Spring in Fialta

From Wikipedia, the free encyclopedia
Jump to navigation Jump to search

"Spring in Fialta" is a short story written by Vladimir Nabokov in 1936, originally as Весна в Фиальте (Vesna v Fial'te) in Russian, during his exile in Berlin. The English translation was performed by Nabokov and Peter Pertzov. Spring in Fialta is included in Nine Stories and Nabokov's Dozen.

Synopsis[edit]

Victor, the narrator, serendipitously encounters Nina, a fellow exile, at Fialta, a fictional Mediterranean town on the French Riviera. Both are married and have met and flirted on several occasions over the years since their first kiss in Russia, “at the margins of [his] life”.

Nina is attractive, seemingly aloof, and ephemeral. Victor, on the other hand, though still feeling deep affection for her, lacks the conviction of true love. He has remained faithful in his own marriage, while she has had multiple affairs that have gone ignored by her husband, Ferdinand, beyond his using them for business connections.

The story drifts between past and present, as Victor recalls past encounters. He also expresses deprecatory and possibly jealous views of Ferdinand, with whom he is nominally friends but secretly views as an “arrogant” Franco-Hungarian writer and a “weaver of words”.

At the end of their meeting, Victor declines to join Nina and her husband on a car ride. His last words to her are a suggestion that he may love her, immediately after which he says he is "only joking". Later, he learns they have been involved in a car crash in which Ferdinand, the "invulnerable rogue", escapes with minor injury, but in which Nina perishes.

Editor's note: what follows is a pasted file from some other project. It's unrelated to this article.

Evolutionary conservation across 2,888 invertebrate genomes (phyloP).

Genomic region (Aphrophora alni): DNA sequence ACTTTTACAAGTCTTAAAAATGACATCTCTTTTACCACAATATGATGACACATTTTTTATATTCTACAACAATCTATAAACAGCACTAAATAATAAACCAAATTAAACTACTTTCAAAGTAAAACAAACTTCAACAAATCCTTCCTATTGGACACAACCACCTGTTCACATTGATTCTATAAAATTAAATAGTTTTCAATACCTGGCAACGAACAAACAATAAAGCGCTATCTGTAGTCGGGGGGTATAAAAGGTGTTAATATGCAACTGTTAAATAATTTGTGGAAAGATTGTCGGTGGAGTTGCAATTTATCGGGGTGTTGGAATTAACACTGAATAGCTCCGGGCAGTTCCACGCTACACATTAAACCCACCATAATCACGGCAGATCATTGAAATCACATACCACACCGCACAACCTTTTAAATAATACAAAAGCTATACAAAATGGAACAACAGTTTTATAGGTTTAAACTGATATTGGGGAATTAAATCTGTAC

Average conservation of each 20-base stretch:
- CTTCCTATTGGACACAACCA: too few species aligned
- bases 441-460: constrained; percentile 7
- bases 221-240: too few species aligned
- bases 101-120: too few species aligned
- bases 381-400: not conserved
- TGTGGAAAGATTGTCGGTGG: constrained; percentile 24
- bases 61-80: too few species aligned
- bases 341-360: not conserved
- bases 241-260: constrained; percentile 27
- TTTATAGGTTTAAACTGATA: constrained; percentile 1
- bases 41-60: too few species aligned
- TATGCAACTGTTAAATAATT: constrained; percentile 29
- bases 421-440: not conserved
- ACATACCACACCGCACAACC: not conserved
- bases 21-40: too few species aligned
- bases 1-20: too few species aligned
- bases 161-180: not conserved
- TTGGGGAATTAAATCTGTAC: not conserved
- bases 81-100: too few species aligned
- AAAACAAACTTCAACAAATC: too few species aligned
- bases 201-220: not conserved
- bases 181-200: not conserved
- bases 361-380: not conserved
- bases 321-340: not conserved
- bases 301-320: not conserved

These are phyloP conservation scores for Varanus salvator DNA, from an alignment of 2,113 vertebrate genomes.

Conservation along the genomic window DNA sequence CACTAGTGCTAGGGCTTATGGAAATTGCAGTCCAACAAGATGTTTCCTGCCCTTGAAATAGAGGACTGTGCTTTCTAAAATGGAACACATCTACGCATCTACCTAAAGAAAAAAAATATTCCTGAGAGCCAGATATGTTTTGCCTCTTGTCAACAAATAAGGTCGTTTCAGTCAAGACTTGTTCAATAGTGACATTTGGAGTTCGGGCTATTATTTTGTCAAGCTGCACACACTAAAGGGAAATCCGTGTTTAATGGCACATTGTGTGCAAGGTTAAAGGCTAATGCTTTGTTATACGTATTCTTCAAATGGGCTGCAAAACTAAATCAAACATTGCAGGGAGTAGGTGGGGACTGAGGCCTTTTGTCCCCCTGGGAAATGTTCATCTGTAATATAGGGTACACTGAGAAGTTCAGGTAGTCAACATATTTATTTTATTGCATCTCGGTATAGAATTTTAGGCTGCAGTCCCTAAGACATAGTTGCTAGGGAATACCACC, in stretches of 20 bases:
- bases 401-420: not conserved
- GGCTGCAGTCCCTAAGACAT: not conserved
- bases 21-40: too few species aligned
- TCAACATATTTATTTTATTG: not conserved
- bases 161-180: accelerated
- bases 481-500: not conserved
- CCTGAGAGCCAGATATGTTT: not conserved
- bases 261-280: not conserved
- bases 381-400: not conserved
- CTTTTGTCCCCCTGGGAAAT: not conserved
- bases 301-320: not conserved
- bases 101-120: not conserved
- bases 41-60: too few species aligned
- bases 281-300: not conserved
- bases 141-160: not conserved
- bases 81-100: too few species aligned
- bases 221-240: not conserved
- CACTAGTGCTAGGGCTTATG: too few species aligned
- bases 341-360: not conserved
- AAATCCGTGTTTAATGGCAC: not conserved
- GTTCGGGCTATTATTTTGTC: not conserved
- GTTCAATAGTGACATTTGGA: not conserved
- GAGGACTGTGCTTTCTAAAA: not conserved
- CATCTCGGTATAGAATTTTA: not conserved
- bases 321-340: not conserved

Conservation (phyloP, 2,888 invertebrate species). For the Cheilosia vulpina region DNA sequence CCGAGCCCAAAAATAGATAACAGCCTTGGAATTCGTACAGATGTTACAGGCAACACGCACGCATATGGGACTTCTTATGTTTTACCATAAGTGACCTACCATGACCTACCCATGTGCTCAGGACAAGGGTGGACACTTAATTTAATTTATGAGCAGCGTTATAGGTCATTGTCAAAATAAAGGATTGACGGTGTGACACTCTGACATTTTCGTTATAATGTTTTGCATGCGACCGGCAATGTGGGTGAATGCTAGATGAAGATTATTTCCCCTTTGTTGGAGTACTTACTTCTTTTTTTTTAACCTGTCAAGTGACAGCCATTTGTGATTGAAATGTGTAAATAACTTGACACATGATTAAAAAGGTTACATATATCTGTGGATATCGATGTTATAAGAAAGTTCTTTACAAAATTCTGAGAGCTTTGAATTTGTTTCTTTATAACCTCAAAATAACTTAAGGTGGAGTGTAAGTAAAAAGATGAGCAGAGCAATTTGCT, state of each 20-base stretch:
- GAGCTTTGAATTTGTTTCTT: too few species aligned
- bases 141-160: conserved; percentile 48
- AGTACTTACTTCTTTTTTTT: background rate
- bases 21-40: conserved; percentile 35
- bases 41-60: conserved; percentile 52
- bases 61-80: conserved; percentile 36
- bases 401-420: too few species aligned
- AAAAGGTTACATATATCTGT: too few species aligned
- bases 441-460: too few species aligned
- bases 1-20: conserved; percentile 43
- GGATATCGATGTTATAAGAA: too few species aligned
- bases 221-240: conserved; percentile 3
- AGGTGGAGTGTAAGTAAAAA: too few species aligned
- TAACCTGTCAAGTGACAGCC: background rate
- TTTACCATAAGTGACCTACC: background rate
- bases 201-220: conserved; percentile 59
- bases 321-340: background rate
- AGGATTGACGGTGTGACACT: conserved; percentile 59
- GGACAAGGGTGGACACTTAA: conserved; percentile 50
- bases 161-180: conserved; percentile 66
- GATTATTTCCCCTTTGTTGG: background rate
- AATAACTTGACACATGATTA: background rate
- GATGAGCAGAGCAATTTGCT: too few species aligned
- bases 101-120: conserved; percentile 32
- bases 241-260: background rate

Comments[edit]

The story incorporates many of Nabokov’s themes and techniques that are present in later novels: recreating events by memory, the issue of reality, relationship to women, the sense of loss, recalling Russia, the relationship to the double, the unreliable narrator, and a narrative flow that is non-chronological.

It has been argued that both the narrator and Nina’s husband, Ferdinand, bear resemblance to Nabokov.[1] While the plot was invented, it may have been a "tangential record" of Nabokov's first extramarital affair.[1] Nabokov's attempts to publish the manuscript in English when in America was met with initial disappointments, and he talked about a "boomerang variety of manuscript".[2]

Critical reception[edit]

The story was ranked by Publishers Weekly as the second highest rated of Nabokov's short stories, after Signs and Symbols.[3]

References[edit]

  1. ^ a b Field, Andrew. VN The Life and Art of Vladimir Nabokov. Crown Publishers, New York (1986) ISBN 0-517-56113-1
  2. ^ Schiff, Stacy. Véra (Mrs. Vladim Nabokov). Random House New York (1999). ISBN 0-679-44790-3 (hc.)
  3. ^ Leving, Yuri. "The Top 10 Nabokov Short Stories". Publishers Weekly. Retrieved 25 February 2019.

External links[edit]